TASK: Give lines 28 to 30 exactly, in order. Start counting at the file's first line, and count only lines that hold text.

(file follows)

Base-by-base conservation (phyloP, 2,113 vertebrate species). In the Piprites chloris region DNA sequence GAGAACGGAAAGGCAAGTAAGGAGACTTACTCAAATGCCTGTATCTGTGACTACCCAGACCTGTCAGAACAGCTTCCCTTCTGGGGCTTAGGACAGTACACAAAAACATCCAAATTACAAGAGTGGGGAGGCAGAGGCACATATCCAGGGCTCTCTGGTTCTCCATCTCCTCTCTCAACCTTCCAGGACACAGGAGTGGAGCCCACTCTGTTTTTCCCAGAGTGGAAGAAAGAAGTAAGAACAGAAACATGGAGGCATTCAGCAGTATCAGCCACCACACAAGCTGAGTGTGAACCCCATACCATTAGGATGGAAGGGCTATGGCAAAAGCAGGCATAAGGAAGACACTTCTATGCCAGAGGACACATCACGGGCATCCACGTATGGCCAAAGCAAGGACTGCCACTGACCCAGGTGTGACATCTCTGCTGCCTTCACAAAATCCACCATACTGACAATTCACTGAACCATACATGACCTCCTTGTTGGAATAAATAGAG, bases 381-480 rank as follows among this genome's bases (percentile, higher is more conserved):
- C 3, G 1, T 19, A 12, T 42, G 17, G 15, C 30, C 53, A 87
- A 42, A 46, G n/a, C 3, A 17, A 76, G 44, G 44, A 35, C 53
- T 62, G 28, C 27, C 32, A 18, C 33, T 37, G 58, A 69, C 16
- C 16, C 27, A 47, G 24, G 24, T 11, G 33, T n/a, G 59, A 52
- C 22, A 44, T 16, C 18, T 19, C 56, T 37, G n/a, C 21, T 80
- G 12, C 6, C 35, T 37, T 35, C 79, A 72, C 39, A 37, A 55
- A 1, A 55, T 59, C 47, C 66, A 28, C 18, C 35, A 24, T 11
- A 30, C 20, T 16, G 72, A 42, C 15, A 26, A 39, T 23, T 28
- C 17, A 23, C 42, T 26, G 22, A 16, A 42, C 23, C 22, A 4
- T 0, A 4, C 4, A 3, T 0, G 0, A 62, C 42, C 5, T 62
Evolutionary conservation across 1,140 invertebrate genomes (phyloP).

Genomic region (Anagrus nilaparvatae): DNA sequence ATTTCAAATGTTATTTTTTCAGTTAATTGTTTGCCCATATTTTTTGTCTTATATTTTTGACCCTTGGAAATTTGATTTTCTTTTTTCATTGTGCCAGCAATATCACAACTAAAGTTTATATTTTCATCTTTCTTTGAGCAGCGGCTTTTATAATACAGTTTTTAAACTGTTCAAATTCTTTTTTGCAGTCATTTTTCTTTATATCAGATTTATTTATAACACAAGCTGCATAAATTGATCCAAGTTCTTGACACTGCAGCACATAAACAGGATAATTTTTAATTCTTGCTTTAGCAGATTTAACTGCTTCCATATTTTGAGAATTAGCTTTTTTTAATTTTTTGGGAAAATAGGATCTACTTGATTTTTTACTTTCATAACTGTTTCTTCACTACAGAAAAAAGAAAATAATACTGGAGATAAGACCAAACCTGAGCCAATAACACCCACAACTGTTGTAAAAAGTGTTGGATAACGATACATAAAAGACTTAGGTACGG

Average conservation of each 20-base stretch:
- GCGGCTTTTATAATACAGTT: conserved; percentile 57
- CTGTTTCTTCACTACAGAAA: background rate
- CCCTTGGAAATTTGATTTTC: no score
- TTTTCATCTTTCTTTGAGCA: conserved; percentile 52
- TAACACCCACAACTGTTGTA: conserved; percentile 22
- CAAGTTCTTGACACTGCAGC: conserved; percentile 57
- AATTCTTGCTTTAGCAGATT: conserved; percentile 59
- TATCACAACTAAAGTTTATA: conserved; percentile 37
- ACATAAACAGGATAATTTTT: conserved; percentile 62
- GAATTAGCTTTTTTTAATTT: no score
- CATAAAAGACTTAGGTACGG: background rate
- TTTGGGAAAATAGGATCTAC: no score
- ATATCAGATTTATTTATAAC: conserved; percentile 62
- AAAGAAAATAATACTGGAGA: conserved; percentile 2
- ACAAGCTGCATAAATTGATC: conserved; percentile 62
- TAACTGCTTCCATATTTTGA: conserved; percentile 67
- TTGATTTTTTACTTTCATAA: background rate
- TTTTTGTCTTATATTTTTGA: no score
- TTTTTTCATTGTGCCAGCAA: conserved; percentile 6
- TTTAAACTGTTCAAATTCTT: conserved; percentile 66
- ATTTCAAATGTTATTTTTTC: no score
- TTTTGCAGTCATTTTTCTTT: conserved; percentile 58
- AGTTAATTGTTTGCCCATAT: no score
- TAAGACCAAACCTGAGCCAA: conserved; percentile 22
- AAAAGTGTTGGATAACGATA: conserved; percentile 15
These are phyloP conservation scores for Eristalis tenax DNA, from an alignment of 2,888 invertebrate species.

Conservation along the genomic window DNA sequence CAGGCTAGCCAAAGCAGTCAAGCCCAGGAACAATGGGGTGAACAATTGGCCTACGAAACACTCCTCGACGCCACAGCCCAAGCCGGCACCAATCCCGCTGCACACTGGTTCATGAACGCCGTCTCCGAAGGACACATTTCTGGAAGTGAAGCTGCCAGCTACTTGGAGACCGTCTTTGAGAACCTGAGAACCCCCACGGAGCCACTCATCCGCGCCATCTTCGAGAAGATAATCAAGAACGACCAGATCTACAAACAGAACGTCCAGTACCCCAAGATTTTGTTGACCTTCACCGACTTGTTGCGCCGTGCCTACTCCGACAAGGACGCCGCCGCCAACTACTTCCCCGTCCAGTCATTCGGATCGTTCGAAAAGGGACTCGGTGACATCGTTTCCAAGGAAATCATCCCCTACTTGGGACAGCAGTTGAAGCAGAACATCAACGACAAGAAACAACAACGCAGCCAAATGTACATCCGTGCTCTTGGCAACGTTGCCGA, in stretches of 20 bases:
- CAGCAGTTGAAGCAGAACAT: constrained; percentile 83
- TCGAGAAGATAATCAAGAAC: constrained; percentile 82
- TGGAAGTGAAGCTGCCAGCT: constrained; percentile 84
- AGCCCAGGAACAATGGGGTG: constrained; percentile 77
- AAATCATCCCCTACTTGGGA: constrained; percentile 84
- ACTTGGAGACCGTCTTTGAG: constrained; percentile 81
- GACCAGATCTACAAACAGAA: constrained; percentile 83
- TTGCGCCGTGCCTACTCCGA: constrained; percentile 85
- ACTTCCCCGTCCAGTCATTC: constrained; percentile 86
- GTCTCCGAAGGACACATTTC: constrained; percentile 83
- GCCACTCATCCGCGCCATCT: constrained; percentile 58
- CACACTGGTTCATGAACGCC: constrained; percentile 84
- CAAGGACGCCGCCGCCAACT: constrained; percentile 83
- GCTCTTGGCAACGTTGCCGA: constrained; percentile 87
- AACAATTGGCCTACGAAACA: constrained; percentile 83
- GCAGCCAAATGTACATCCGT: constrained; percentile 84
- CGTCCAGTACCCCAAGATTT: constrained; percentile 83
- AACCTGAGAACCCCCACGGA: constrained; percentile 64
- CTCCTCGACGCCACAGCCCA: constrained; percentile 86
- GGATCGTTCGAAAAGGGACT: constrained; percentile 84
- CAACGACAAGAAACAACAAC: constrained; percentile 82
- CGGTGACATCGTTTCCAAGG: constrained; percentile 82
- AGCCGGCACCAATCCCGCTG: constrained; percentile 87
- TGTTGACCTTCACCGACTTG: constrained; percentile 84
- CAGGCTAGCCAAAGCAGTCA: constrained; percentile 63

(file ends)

- AAAGAAAATAATACTGGAGA: conserved; percentile 2
- ACAAGCTGCATAAATTGATC: conserved; percentile 62
- TAACTGCTTCCATATTTTGA: conserved; percentile 67